How Springbot’s New RFM Segments Helps You Identify Your Most Valuable Customers
Springbot’s product development team is completely obsessed with making our platform more valuable for our customers, and we’re completely okay with that. Their latest feature release reflects their dedication to providing value to our customers by showing them the value of their customers. The new feature, RFM Segments, automatically groups a store’s customer base by recency, frequency, and monetary value in order to identify and segment marketing actions based on their likelihood to make a purchase.
Why is this important?
You already know that you should be segmenting your email subscriber list into targeted groups and sending them personalized messages. You create segments based on information like age, gender, average order value, and more. If you’re an eCommerce retailer, though, you have access to behavioral data that can determine your most insightful customer segments. Knowing the value of your customers and their buying habits will help you to know what kinds of messaging and incentives are needed to encourage more spending.
In order to scale, the next step is letting your data dictate your buyer personas so you can craft messages tailored to their buying habits. By analyzing your customers’ purchase data, you can pinpoint your best customers, your worst customers, and everyone inbetween. Knowing the value of each of your customers and building segments on their buying habits gives you more control over the personalization of your messages and a better idea of time and budget allocation in your targeted campaigns.
Enter Springbot’s RFM Segments
This type of segmentation allows your customer’s purchase data to dictate your buyer personas so you can spend more time and money marketing to your most lucrative customer segments. “Targeted marketing promotions are more likely to push high conversion rates and thus increase brand value,” said Nathan Ray, Lead Springbot Developer for RFM Segments. “RFM focuses on statistically-backed predictor models to separate the wheat from the chaff and provide skilled insight into the most important aspects of you, the store owner’s, demographic.”
Simply put, this system of segmentation ranks each of your customers from high to low based on three key criteria:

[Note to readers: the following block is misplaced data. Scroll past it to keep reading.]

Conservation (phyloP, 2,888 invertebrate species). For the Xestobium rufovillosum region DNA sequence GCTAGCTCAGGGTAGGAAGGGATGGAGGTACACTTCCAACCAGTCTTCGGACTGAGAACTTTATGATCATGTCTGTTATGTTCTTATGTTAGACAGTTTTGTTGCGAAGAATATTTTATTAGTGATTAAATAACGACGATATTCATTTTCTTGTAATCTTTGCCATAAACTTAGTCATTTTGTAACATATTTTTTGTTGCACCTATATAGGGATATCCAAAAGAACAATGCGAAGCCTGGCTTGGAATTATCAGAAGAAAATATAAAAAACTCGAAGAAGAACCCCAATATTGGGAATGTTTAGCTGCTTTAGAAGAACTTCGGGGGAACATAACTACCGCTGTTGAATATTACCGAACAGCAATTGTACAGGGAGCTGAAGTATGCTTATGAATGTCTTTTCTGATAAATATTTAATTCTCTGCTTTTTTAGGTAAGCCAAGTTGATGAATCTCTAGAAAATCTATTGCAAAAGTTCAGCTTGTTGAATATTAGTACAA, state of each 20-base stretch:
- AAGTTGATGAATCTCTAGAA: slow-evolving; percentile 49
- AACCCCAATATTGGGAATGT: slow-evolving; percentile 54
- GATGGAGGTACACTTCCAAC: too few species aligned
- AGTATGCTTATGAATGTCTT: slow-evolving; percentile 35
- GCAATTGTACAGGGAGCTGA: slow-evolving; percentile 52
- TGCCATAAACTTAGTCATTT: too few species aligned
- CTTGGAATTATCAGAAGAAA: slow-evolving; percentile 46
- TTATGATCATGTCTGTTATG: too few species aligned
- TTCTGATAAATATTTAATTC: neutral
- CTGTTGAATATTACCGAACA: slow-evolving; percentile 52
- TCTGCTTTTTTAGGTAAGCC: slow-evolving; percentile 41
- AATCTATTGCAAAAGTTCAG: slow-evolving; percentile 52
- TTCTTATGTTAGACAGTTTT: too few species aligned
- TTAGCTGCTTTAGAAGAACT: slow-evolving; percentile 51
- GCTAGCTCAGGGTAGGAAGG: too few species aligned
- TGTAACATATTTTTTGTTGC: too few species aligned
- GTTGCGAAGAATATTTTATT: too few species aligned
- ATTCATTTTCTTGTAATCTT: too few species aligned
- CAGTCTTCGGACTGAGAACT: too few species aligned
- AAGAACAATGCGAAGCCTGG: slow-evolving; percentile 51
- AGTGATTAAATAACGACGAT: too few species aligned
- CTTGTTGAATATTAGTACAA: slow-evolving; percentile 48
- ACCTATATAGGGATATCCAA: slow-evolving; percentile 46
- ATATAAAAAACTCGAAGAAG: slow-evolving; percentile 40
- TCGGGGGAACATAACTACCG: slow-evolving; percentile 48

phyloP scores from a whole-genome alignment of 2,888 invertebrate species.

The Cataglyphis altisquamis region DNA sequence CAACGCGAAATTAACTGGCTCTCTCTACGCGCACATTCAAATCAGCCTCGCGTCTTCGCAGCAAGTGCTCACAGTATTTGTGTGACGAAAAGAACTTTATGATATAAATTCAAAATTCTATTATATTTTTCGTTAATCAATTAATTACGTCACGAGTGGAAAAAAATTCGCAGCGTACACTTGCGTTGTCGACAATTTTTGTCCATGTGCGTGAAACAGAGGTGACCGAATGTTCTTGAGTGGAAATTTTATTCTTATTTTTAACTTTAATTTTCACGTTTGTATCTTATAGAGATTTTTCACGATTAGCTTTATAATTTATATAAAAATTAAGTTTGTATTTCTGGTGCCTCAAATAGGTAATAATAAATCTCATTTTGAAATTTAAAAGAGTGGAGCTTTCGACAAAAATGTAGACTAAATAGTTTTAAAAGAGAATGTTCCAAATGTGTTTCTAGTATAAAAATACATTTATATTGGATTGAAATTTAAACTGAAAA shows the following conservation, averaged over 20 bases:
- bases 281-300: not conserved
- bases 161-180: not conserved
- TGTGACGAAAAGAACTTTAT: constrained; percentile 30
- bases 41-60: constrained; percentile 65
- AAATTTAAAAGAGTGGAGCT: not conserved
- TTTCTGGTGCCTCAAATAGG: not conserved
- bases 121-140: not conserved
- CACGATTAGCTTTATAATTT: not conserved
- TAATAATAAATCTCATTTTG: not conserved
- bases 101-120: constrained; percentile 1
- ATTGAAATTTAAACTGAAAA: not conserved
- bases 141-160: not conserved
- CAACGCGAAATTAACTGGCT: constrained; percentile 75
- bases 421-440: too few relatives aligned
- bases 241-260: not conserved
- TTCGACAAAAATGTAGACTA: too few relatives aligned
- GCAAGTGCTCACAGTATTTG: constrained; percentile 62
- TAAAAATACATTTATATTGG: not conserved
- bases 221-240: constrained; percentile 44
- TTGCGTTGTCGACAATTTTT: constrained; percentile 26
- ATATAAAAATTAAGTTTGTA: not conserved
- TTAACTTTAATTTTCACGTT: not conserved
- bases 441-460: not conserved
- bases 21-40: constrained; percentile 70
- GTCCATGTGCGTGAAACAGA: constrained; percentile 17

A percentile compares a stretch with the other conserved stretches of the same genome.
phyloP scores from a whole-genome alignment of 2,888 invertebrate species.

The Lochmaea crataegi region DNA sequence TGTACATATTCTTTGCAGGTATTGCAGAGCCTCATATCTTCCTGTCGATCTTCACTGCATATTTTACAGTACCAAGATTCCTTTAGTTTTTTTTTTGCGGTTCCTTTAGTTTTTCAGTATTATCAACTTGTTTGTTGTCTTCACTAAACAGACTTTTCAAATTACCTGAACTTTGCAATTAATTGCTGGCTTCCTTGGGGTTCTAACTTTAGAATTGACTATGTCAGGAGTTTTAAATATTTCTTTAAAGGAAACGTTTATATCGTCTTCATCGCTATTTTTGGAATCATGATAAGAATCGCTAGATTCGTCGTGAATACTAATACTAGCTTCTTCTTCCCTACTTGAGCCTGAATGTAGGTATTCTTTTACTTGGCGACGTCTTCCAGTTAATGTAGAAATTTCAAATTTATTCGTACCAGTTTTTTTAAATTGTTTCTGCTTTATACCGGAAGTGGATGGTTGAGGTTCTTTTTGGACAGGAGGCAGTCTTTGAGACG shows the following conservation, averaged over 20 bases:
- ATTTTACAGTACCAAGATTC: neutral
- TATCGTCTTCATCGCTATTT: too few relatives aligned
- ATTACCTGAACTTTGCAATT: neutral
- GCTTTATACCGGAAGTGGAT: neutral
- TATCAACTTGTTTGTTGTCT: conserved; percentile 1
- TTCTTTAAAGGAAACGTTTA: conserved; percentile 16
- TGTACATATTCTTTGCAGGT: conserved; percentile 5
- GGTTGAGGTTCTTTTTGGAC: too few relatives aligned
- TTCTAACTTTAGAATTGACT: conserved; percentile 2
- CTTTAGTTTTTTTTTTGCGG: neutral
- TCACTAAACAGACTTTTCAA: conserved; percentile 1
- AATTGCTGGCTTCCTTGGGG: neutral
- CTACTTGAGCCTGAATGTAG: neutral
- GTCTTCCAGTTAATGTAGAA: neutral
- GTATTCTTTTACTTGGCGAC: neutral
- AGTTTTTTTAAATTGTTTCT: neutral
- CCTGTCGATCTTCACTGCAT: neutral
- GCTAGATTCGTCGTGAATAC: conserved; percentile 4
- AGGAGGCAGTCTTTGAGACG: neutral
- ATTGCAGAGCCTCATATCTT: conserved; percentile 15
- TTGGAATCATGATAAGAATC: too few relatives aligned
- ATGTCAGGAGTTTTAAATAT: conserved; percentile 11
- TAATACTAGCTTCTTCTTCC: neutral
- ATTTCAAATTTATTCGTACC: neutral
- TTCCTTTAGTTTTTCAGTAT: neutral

- Recency – How recent was the customer’s last purchase?
- Frequency – How often do they purchase?
- Monetary Value – How much money have they spend in your store?
For example, a customer who purchased recently, purchases often, and has spent a lot of money over their time as your customer would rank high on recency, frequency, and monetary value.
Next, customers with similar scores are grouped together into personas that give insight into their buying habits and their overall value. Springbot groups your customers into nine different personas and gives you insight into the buying habits of each as well as suggestions on how to maximize your revenue for each. A few examples of these personas include:
All Stars – These are customers that bought recently, buy often and spend a lot. These are your, as the kids say these days, your besties. They purchase often, spend a lot, and will likely continue doing so. Your All Stars love you, but that doesn’t mean you should market to them any less. Keep pricing discounts to a minimum with this group in order to preserve your profit margins, but don’t be afraid to spoil them with exclusive “just because” sales. Engage them with updates on new products, information about loyalty programs, and ways to follow you on social. Basically, show them your appreciation for
Old Faithful – These customers buy often but don’t spend very much when they do. This means that they trust your company and your brand, so your goal for these customers should be to increase their spend for each purchase. To do this you can offer rewards where they must spend a certain amount to receive a discount (eg. “Spend $100 and receive 15% off your entire purchase”). This will require them to spend more to be able to receive the reward of a discount.
Lost Customers – These customers used to be valuable customers that purchased frequently and spent a lot but no longer do so. Since these customers were previously great customers, this is your chance to win them back (think John Cusack with a boombox at the end of Say Anything)! It is important to discover why the customer left – including reasons like poor customer experience, more options from your competitor, or viewing your products as seasonal or more of a ‘one time’ purchase. To collect this information from the customer, send out a customer survey and decide what type of incentive will win the customer back — whether it’s more competitive pricing, new product launches, or just a friendly reminder that you miss them!
The best part about our new RFM Segments feature? It’s automatic, which means there are no calculations or spreadsheets required on your part (unless you just like to create spreadsheets for fun, in which case the springbots won’t judge. We love spreadsheets too). To find out more about RFM Segments and see them in action, schedule a tour of Springbot’s platform.